In a previous article I described Mashpi Biodiversity Reserve in Ecuador. It showed you just some of the remarkable, diverse and unique nature here. It is part of the Chocó rainforest that runs North from Ecuador through Columbia and into Panama.
In this article, part 2 you could say, I want to tell you of the remarkable story of how the Mashpi Reserve came to be saved from the loggers. 95% of the Chocó in Ecuador has been destroyed but the story of Mashpi’s rescue from the loggers is an up lifting conservation story and gives one hope for the future of such special places around the world.
The story begins with a logging company buying Mashpi to log it out. They drove in the road and cleared a small area for the sawmill. Working for the logging company was a local engineer called Fernando Timpe. Fernando fixed the machinery for the company and generally kept everything running. Fernando, however, had become disillusioned with the destruction of the Chocó forest in Ecuador. He recognised how special the Mashpi forest was and, for him, it was the final straw – he quit his job and started to try and save the place from the loggers. Fernando didn’t have the cash to do it by himself, however, he did know one of Ecuador´s leading Orchid experts and former Director of the Botanical Gardens in Quito (Ecuador’s capital city), Juan del Hierro. The retired Director came out to visit Mashpi and at once recognised what a special section of the Chocó it was. In particular, being an orchid expert, he saw the amazing diversity of the orchids in the area and surmised that the rest of the flora and fauna was probably as diverse.
As with Fernando, Juan himself did not have the personal resources to do much about it but, crucially, he knew a man who did – a certain Roque Sevilla. Roque is an important Ecuadorian businessman and had, at one point, also been Mayor of Quito.
The important thing for this story is that Roque is, as his Pilar wife says, “a frustrated naturalist” and an orchid nut. Fernando, the retired Director of the botanical gardens and Roque went out to see Mashpi together. By this time the logging company had gone bust so the land was in the hand of the receivers. One visit was enough. Roque and some friends brought Mashpi – 1,200 hectares of primary Chocó rainforest.
Roque and his friends then set about saving more of the rainforest. They sent in an ecologist who spent years living in a tent in the forest to record as much as he could about the diversity of the forest. With this evidence and Roque’s influence Quito City 17,000 hectares around Mashpi has been designated a special area of Sustainable Development. This means that the people living the area can stay where they live but the remaining forest is protected. The Mashpi Biodiversity Reserve is at the centre of this huge area and provides the core of untouched primary reserve.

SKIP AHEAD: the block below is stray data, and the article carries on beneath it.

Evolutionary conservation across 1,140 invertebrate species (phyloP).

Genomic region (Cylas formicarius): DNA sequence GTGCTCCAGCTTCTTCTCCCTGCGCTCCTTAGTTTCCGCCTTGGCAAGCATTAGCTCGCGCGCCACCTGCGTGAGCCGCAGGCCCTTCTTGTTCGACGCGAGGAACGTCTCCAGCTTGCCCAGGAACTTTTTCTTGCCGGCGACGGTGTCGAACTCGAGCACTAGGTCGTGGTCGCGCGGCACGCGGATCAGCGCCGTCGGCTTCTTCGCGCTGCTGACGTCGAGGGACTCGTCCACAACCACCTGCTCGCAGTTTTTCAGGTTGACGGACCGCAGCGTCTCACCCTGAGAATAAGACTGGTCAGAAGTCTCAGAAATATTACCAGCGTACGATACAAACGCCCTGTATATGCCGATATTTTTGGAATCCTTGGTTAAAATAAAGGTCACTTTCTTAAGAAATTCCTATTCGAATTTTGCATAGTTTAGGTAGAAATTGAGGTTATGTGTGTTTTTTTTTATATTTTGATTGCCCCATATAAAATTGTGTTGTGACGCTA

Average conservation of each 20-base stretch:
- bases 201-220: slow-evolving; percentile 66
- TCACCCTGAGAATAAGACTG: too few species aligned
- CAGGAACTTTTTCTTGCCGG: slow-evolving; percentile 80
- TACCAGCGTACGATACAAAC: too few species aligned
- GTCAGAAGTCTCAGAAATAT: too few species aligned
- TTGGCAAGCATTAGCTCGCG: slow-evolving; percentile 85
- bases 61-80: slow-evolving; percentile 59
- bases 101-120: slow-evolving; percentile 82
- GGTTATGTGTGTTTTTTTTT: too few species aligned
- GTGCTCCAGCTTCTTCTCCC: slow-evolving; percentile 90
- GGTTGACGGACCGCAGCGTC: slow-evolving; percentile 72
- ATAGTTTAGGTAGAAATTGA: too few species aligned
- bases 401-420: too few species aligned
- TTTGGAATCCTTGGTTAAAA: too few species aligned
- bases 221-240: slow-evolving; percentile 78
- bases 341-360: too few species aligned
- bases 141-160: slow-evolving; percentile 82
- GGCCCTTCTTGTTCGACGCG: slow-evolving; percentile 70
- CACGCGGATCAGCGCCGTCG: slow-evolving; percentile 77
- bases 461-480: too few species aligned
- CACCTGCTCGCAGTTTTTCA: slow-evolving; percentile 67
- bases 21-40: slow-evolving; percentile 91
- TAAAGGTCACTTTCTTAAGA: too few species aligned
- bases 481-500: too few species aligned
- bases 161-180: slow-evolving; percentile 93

All this was done with the saving of the forest and its wildlife in mind. But once saved from the loggers things have developed. Community and education programmes have been introduced to those living around the reserve but to really save the forest you need to make it worth something standing rather than logged. So then came the dream of building a lodge from which guests could set out to explore the magic of the reserve. This would create employment for the locals that directly linked protecting the forest to employment for locals. It has been a long project. It took four years to build the lodge, as everything needed had to come in down the small logging track. Very little machinery could be used, as that would have meant taking out trees. All the glass panels where manhandled into position to avoid the need for cranes etc.
The result is amazing. Like a beautiful modernist spaceship that has quietly settled into a clearing in the forest Mashpi Lodge lies right at the heart of the reserve right on the site of the former saw mill.
I had the privilege of having dinner with Roque and Pilar in Quito. Whilst he is obviously a very successful businessman it was when we discussed wildlife and the rainforest than his eyes lit up. Although Mashpi Lodge is no doubt a business venture – and good luck to them – I have no doubt that it is first and foremost a conservation project.
Whilst Roque, Pilar and the dedicated team they put together that saved this corner of paradise, there is no doubt in my mind that it is Fernando Timpe that is the hero of the piece. For who amongst us would have the bravery to quit our jobs and give up our family’s livelihood to save a forest and its remarkable wildlife?
Fernando I salute you.
Fernando now works in the reserve – I saw him drive up the lodge road in a pick up truck – but he was too busy saving the forest to stop and chat. A pity, I would have liked to shake his hand and thank him!!